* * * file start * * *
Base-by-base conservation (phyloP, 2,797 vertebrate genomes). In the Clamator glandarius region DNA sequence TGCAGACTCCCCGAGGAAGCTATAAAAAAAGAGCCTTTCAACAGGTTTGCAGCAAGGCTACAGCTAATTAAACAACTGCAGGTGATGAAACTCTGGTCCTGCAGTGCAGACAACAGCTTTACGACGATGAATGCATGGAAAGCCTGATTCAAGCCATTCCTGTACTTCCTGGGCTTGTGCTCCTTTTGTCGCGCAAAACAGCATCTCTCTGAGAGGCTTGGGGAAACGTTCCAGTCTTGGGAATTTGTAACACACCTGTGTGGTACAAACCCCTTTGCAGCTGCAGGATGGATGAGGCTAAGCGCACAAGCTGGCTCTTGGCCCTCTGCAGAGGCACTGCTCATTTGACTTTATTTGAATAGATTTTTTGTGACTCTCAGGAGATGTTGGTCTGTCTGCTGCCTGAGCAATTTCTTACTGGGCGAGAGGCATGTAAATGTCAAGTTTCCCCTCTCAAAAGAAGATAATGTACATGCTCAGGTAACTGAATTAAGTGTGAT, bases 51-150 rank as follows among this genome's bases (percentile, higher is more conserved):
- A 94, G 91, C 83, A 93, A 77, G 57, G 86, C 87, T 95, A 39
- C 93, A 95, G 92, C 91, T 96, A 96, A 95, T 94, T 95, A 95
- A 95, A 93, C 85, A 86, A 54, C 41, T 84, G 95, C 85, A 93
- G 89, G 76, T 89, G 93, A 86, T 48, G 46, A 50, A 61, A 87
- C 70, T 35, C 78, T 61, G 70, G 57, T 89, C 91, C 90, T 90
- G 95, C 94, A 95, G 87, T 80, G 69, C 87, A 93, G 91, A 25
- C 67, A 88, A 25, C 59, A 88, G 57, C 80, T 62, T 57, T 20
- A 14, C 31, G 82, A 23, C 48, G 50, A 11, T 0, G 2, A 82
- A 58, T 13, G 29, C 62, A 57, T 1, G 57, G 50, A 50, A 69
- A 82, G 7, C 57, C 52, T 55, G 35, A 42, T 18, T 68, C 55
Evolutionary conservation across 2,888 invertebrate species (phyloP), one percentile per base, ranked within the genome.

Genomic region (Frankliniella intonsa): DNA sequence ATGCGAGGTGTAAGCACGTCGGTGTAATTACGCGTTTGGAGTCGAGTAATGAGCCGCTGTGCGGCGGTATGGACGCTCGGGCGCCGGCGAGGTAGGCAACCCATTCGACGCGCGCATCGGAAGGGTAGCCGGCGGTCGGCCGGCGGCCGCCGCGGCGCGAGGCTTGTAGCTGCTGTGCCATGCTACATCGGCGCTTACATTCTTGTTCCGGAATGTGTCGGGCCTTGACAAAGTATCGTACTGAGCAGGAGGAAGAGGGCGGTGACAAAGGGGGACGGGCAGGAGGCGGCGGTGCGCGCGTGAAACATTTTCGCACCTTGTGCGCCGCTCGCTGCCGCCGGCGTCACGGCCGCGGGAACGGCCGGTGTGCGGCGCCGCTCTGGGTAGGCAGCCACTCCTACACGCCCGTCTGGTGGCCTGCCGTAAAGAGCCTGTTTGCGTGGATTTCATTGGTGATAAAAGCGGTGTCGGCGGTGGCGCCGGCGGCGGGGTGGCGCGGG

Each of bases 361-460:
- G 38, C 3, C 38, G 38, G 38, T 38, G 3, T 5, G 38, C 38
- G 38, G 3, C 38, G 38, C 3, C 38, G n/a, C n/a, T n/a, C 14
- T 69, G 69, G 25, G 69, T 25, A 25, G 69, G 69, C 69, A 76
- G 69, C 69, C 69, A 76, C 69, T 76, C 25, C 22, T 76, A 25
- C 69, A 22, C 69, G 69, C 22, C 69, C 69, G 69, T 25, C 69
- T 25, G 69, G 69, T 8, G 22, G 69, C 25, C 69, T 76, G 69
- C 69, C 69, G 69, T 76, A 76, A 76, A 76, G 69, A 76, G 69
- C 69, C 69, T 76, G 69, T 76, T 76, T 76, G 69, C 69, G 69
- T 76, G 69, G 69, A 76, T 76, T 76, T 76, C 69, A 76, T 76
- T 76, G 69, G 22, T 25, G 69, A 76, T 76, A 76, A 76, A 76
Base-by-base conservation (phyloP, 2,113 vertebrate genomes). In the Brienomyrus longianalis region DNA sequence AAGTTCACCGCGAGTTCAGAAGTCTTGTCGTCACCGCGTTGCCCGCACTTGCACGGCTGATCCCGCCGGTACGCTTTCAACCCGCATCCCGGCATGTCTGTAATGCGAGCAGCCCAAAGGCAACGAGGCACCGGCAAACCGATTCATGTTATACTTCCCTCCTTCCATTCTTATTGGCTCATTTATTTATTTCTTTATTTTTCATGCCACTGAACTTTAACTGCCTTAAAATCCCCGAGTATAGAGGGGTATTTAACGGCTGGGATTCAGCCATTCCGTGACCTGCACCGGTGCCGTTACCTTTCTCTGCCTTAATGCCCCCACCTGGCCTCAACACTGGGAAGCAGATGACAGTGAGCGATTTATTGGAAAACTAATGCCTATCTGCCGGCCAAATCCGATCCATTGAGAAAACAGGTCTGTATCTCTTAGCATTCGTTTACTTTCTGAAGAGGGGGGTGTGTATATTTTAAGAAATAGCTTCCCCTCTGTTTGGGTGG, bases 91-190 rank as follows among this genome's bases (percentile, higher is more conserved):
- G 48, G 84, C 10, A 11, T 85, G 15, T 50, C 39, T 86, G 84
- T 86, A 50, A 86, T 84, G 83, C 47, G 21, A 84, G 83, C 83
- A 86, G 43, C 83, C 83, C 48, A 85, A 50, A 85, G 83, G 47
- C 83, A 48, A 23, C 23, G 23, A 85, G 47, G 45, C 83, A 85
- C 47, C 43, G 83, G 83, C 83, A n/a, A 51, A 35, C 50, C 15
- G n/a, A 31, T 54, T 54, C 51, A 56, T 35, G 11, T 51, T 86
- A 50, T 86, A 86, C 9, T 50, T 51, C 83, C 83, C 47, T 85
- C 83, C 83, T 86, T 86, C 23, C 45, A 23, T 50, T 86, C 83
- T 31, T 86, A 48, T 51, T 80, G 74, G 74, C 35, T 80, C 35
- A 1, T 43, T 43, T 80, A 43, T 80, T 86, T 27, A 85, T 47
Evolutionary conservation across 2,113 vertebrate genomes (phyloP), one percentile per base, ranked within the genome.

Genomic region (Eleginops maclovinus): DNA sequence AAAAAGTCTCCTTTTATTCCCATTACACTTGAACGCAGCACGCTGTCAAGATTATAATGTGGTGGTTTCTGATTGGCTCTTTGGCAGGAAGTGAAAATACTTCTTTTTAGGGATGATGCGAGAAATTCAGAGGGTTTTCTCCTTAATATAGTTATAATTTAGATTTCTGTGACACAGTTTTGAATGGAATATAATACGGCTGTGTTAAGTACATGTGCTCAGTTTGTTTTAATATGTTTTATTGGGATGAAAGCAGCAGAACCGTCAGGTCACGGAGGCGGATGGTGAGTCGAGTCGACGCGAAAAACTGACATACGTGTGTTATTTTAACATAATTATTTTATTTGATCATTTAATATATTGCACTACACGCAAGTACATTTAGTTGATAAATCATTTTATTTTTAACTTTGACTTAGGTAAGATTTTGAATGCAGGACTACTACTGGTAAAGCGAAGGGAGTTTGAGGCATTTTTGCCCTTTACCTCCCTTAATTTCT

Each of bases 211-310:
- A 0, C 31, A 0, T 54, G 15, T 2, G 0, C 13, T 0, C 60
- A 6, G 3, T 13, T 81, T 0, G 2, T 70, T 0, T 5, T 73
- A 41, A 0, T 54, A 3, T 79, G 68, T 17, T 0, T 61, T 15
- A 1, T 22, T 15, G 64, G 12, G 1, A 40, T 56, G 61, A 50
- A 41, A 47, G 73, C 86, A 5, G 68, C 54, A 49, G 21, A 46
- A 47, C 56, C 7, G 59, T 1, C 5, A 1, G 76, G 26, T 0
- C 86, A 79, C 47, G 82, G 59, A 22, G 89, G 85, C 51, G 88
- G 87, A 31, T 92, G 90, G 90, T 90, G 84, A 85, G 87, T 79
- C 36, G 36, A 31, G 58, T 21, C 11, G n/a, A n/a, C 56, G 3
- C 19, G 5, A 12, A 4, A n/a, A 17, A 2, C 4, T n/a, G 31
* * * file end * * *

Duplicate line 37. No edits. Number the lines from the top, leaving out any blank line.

Genomic region (Eleginops maclovinus): DNA sequence AAAAAGTCTCCTTTTATTCCCATTACACTTGAACGCAGCACGCTGTCAAGATTATAATGTGGTGGTTTCTGATTGGCTCTTTGGCAGGAAGTGAAAATACTTCTTTTTAGGGATGATGCGAGAAATTCAGAGGGTTTTCTCCTTAATATAGTTATAATTTAGATTTCTGTGACACAGTTTTGAATGGAATATAATACGGCTGTGTTAAGTACATGTGCTCAGTTTGTTTTAATATGTTTTATTGGGATGAAAGCAGCAGAACCGTCAGGTCACGGAGGCGGATGGTGAGTCGAGTCGACGCGAAAAACTGACATACGTGTGTTATTTTAACATAATTATTTTATTTGATCATTTAATATATTGCACTACACGCAAGTACATTTAGTTGATAAATCATTTTATTTTTAACTTTGACTTAGGTAAGATTTTGAATGCAGGACTACTACTGGTAAAGCGAAGGGAGTTTGAGGCATTTTTGCCCTTTACCTCCCTTAATTTCT